Memorable places

Let’s face it, a Darjeeling teabag from Dammann Freres is never going to be that great, nor is it remotely worth the price of admission. I had some Dongding in my backpack that I would infinitely prefer to drink instead, but that would be rude. Their water wasn’t really hot enough anyway, and adding Taiwanese oolong to water (instead of pouring water over the leaves) is a loser’s bet. The overly aggressive pigeons trying to eat my apple pie were also not particularly welcomed, with me having to fend off their attacks while attempting this photo three times. I gave up trying to take a better one, lest I lose my pie to the indomitable birds.

I still thoroughly enjoyed my tea. The pie was good. The tea was serviceable. The view was excellent. The weather was almost perfect, if only it were a little bit warmer. I won’t remember this tea session for the tea itself, but it’s hard to beat St. Mark’s Square for location. The where and when of a tea session is often just as important as the what.

I’m in town for a colloquium on tea, which was organized by the Ca’Foscari University and the Confucius Institute here in Venice. As an academic with a research project in tea, it is rare to actually meet others similarly interested, more so as almost everyone was coming from a different disciplinary angle. Maybe I should’ve posted about this before the colloquium actually happened. But then, if you are from the area you might’ve already heard about it, and not rely on some long dormant blog to tell you. If you’re passing through like me, don’t waste your time in this gem of a city by spending a day listening to some academics talk about tea. Besides, the Italian Association of Tea Culture’s YouTube channel has posted the 2016 and 2017 renditions of their colloquiums for all to see. So maybe if you wait two years the 2019 one will be there too.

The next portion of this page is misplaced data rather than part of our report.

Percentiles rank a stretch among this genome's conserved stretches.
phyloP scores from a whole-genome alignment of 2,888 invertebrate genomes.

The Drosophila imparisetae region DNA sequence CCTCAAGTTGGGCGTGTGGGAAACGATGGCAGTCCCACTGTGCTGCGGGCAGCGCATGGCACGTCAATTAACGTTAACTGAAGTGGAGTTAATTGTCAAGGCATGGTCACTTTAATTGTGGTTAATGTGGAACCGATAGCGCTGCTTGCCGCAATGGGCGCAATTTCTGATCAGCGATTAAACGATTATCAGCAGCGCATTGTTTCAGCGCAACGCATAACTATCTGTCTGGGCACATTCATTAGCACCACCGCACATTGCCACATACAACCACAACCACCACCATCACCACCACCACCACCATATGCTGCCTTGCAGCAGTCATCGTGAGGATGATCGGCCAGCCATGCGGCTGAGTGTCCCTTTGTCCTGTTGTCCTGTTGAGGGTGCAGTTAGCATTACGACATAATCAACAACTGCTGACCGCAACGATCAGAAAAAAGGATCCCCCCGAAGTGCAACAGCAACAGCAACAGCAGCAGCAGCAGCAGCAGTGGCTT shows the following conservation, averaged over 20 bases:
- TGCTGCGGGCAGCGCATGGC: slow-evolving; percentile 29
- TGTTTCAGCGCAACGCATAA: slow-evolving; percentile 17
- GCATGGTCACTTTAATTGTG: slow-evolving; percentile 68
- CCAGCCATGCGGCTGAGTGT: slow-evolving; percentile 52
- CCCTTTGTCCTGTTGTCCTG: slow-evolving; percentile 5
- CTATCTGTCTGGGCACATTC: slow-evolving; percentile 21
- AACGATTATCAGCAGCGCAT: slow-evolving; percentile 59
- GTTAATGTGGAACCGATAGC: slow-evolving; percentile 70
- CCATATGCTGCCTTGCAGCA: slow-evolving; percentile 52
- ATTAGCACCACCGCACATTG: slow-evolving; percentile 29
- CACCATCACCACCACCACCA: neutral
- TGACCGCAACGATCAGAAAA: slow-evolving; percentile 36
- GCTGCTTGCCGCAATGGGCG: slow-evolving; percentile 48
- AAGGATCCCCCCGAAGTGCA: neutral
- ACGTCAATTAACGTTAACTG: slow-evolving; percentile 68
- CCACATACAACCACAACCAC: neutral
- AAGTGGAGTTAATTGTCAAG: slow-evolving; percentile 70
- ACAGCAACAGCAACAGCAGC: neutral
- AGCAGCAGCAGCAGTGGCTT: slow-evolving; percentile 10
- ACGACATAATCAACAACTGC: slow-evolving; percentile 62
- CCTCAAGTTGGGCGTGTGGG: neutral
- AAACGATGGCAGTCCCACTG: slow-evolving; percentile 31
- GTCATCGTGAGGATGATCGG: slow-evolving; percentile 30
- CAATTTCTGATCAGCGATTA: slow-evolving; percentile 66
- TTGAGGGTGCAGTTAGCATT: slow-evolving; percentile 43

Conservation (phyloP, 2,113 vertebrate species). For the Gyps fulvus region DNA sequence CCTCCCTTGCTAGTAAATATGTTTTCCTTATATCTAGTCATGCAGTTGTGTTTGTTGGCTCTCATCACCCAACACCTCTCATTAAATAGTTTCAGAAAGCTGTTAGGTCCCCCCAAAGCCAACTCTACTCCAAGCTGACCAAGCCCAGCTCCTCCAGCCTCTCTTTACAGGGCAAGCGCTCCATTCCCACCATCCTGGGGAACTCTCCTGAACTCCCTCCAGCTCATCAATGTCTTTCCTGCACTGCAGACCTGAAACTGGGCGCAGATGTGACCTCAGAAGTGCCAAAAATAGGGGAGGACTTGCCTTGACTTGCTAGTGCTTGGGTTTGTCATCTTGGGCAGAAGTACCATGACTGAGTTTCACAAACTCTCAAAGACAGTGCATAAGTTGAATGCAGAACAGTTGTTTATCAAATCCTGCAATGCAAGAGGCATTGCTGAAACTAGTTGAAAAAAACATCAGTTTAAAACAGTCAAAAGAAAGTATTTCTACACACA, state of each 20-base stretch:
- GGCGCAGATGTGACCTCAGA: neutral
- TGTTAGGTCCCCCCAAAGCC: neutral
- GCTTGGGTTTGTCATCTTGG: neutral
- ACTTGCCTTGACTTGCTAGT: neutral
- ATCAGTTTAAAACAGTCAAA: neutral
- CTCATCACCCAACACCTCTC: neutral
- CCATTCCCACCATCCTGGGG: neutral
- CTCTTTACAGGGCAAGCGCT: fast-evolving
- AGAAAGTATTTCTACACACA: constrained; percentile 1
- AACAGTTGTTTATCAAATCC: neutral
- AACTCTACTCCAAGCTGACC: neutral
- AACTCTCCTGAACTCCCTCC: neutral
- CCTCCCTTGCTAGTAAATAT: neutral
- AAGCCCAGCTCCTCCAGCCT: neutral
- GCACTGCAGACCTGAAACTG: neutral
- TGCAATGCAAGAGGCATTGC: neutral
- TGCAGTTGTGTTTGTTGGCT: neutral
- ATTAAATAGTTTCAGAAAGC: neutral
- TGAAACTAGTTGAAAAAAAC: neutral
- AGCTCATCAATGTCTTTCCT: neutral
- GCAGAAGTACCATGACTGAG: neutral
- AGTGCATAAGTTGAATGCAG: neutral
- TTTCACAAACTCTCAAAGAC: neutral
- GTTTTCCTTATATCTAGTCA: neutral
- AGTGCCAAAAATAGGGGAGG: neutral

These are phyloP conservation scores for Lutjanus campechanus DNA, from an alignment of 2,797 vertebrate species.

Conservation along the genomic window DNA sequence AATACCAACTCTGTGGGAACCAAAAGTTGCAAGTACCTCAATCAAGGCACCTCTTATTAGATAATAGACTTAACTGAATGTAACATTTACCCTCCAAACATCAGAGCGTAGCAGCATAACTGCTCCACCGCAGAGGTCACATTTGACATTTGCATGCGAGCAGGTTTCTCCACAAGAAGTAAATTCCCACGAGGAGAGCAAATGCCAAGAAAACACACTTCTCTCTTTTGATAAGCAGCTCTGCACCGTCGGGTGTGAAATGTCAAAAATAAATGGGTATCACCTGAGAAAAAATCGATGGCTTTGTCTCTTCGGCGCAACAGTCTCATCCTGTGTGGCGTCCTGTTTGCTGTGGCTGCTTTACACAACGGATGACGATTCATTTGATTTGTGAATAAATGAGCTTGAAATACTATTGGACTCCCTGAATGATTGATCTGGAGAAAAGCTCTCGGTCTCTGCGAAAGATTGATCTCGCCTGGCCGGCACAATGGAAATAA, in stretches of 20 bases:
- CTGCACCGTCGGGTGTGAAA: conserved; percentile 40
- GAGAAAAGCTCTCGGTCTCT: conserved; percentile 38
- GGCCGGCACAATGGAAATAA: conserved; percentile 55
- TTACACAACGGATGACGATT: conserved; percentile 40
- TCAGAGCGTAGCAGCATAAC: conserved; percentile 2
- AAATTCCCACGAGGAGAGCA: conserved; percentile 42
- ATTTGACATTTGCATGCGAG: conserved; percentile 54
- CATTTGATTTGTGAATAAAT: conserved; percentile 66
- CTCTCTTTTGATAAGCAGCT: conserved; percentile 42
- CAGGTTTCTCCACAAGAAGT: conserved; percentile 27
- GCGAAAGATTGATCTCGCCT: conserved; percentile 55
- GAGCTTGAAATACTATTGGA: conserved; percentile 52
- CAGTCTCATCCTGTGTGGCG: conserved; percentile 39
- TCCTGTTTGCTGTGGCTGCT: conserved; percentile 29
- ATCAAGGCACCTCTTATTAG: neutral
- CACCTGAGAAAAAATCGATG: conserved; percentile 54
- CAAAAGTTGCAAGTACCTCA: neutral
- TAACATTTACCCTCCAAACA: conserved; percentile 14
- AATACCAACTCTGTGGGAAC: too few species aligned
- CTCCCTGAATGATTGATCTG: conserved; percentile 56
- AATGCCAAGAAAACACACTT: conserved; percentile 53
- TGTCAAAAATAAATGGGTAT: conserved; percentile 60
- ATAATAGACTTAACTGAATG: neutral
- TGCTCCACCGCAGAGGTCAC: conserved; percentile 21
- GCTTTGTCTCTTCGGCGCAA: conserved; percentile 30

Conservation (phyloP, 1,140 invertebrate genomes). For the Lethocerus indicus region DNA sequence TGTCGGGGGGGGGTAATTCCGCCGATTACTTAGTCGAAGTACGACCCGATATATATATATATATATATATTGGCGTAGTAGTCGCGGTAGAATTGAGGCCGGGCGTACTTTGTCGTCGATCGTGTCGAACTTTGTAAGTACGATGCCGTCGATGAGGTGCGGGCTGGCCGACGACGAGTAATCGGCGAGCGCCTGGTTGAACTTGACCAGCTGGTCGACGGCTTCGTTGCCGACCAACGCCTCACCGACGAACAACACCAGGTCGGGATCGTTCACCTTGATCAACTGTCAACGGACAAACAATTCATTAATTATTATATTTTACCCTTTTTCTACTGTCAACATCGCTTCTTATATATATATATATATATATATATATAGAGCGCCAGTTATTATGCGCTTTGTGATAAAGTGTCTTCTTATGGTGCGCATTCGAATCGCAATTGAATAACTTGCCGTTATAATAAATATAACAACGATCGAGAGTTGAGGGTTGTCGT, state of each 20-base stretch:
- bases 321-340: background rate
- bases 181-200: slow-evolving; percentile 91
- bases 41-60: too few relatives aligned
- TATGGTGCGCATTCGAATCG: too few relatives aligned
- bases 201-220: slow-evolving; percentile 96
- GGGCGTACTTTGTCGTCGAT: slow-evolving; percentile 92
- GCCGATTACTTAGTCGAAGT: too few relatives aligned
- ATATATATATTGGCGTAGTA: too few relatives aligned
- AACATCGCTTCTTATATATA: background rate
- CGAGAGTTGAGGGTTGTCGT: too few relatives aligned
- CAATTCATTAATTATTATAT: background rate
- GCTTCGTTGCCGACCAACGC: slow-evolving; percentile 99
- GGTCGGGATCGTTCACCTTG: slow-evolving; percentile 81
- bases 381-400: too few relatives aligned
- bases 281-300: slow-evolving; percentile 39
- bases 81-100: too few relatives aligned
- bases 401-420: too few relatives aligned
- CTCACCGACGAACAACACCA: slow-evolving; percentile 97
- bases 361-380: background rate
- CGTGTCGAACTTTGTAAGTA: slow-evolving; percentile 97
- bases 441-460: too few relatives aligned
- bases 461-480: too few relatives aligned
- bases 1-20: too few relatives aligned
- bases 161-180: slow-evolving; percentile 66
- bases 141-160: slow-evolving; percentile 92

Comments

Memorable places — 5 Comments

  1. Oddly enough you’re nearly in my neighborhood, I’m just across the bay in Istria (croatia). During the tourist season there’s a ferry that runs Venice to Poreć which is down the hill from me. Feel free to pop by for some tea if you’d like to meet up and see the beautiful Motovun medieval metroplex (population about 260).

    Thanks for the tea btw, it’s very passable and I’m enjoying it in the gaps between the rain. Today is a no gap rain day so it’s a 2006 bing dao that may even be authentic but probably not. Enjoying it quite a bit though. It’s been a steep learning curve adapting to the water and lower altitude here and I finally feel like i’m finding my feet a bit.
    Safe travels and happy teaing.

  2. “The where and when of a tea session is often just as important as the what.”

    This a great point. A thermos of the most generic grandpa’d hongcha can deliver wonderful sessions when hiking in the mountains, for instance.

    The quote is true not only for one’s physical where and when, but also for one’s state of mind (not that the two are wholly disconnected, though). A premium tea will taste very different if you’re feeling well rested and in an upbeat mood that it will after a terrible night’s sleep. In the latter scenario, I find myself reaching for very different teas.

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